Chapter 2: Formula Tricks and Techniques
In This Chapter
• Getting an overview of Excel formulas
• Differentiating between absolute and relative references in formulas
• Understanding and using names
• Introducing array formulas
• Counting and summing cells
• Working with dates and times
• Creating megaformulas
Virtually every successful spreadsheet application uses formulas. In fact, constructing formulas can certainly be construed as a type of programming. This chapter covers some of the common (and not so common) types of Excel formulas.
For a much more comprehensive treatment of Excel formulas and functions, refer to my Excel 2013 Formulas (Wiley).
Formulas, of course, are what make a spreadsheet a spreadsheet. If it weren't for formulas, your worksheet would be just a static document — something that a word processor that has great support for tables could produce.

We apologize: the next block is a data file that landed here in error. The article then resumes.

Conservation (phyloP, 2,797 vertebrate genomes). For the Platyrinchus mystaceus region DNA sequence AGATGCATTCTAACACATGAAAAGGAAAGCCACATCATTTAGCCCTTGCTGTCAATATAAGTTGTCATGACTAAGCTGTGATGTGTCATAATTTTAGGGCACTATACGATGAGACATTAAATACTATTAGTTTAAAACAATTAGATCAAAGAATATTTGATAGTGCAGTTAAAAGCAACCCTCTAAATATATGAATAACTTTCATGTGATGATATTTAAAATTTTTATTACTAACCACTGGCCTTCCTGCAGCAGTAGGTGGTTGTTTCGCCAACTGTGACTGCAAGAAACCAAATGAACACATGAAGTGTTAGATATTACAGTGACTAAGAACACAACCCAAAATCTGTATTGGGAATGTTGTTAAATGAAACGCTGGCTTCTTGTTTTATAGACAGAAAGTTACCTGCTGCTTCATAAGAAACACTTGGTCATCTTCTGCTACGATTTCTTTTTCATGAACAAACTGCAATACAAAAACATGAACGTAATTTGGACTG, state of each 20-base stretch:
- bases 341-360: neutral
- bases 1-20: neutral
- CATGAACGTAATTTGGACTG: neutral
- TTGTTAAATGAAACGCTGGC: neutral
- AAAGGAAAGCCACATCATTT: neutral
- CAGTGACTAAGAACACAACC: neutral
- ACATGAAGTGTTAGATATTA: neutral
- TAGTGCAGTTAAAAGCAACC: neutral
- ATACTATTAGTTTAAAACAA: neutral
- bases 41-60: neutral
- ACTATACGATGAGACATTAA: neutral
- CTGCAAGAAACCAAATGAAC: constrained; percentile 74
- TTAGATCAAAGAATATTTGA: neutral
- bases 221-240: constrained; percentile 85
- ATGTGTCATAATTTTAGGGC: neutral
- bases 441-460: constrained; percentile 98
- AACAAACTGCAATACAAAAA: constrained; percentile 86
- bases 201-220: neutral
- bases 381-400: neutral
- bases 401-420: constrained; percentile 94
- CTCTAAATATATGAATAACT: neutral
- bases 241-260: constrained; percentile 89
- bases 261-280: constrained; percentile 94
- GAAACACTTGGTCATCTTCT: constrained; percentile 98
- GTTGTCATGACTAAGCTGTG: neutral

Excel has a huge assortment of built-in functions, has excellent support for names, and even supports array formulas (a special type of formula that can perform otherwise impossible calculations).
A formula entered into a cell can consist of any of the following elements:
• Operators such as + (for addition) and * (for multiplication)
• Cell references (including named cells and ranges)
• Numbers or text strings
• Worksheet functions (such as SUM or AVERAGE)
A formula can consist of up to 8,192 ...